You know, like the places you and I take our children to.

The legislation was introduced during the most recent regular session by Sen. George Munoz, a Democrat, who had complained in the press that his gun was stolen from a locked car while in the possession of his sister – in the state of Nevada. If people were allowed to take their guns with them while they ate, they wouldn’t be stolen from their cars, Sen. Munoz argued.

Never mind that the incident that prompted Sen. Munoz to sponsor this bill took place in another state. Never mind that none of the bill’s supporters could produce any statistics showing that this is an actual problem in New Mexico.

The whole premise – that people should be able to bring concealed guns into places where alcohol is served – goes against common sense, not to mention specific studies done by non-partisan think tanks like the Virginia Center for Public Safety.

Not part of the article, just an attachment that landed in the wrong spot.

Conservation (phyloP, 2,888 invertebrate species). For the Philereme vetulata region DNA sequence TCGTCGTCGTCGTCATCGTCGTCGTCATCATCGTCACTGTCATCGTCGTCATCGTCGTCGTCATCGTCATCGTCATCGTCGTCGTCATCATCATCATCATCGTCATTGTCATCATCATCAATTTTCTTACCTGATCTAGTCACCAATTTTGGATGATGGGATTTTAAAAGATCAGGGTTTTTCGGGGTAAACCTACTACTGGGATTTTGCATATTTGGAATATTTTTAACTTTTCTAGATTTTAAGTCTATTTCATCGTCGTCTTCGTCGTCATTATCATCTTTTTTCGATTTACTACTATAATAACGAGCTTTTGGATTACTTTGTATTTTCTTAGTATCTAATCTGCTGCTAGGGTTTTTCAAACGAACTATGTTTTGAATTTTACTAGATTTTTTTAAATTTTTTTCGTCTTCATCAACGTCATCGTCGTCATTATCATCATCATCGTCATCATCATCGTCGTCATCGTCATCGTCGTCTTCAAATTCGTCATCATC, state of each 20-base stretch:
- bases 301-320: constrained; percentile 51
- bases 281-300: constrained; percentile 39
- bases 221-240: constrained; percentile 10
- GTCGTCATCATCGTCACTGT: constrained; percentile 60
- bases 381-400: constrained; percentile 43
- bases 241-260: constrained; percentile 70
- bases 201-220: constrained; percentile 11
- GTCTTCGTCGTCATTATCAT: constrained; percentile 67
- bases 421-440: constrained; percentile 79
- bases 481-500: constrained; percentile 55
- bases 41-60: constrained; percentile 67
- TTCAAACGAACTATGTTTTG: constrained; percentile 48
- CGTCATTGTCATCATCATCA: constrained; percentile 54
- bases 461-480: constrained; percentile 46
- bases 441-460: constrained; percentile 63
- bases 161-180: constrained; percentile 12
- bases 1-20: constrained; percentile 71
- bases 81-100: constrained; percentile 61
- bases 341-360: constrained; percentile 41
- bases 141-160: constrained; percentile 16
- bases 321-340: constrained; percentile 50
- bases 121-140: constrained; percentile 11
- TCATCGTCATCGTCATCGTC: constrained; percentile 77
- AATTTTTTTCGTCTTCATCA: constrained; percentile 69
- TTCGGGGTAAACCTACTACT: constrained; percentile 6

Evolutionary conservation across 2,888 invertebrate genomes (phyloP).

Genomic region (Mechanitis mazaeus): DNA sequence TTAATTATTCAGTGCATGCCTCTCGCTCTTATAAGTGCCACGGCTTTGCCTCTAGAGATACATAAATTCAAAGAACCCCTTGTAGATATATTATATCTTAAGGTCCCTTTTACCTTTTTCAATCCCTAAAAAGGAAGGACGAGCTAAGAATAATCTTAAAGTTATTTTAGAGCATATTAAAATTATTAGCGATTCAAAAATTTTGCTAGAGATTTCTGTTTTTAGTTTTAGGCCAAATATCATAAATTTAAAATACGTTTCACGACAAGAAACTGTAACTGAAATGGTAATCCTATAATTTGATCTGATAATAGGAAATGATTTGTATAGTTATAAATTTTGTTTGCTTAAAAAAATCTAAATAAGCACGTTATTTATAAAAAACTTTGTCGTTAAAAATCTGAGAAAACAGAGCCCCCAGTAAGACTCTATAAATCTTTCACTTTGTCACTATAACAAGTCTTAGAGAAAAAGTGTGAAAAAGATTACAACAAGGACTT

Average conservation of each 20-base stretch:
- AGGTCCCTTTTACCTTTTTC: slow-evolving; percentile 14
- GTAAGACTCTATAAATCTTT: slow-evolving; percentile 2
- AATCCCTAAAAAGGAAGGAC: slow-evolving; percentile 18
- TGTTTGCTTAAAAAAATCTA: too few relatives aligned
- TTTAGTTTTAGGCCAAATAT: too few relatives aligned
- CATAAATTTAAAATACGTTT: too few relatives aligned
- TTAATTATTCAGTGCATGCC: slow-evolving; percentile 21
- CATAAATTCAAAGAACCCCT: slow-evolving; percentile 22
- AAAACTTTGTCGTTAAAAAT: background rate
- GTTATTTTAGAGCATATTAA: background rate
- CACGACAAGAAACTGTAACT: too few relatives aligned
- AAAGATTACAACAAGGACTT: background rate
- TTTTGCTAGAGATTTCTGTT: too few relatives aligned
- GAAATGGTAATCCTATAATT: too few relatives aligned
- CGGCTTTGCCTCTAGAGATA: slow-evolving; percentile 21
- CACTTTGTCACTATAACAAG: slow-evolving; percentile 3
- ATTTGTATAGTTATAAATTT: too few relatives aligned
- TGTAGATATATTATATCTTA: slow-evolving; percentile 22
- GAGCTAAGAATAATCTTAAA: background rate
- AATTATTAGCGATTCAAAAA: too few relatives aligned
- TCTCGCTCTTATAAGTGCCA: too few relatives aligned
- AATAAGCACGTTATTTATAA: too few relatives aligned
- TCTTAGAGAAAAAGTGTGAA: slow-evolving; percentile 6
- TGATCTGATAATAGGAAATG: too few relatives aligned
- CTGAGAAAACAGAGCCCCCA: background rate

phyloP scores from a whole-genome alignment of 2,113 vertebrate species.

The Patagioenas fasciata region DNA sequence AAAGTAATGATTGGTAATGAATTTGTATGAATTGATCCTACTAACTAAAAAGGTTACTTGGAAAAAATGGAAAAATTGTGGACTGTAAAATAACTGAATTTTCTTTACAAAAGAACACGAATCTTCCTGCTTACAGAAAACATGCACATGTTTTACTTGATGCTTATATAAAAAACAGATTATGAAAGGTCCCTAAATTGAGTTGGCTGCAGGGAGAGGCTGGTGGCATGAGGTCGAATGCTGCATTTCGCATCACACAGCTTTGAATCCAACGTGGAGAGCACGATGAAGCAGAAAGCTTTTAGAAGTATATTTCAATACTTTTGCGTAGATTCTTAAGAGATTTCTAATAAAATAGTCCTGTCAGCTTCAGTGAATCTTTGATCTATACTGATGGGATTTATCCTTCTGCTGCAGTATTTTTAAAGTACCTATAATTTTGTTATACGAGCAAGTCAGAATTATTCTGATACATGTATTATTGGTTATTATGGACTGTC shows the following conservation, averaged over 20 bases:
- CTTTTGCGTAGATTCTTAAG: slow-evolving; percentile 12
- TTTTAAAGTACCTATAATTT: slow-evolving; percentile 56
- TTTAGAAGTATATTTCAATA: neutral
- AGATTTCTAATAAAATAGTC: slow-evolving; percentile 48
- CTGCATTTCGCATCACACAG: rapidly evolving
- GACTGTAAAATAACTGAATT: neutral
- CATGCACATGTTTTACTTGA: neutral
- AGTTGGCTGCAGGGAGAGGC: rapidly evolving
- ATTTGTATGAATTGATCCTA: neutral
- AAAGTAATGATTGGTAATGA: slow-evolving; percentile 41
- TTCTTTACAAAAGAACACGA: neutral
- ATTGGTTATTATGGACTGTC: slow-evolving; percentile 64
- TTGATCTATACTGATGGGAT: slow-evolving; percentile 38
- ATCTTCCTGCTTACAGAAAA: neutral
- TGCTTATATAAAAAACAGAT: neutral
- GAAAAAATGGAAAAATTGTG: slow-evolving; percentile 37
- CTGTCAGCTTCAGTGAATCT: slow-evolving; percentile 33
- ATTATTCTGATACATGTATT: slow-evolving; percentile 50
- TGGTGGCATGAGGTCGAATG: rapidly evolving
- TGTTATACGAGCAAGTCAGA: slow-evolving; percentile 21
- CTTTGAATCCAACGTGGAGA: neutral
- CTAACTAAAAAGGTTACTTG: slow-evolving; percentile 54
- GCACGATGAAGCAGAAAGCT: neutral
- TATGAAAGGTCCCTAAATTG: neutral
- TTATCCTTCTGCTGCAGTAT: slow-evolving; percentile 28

“I just think it’s a terrible idea,” said Sen. Eric Griego, a Democrat who opposed the bill and spoke out against it. “Families who go to restaurants now have to worry about whether someone may or may not be carrying a weapon.”

Griego acknowledged that permitted gun carriers may have great intentions to use their guns only for protection, but said he worries that accidents can happen whenever a dangerous weapon is present.

Griego said the new law puts restaurant owners – many of whom opposed the bill – in an unenviable position of enforcing the new law.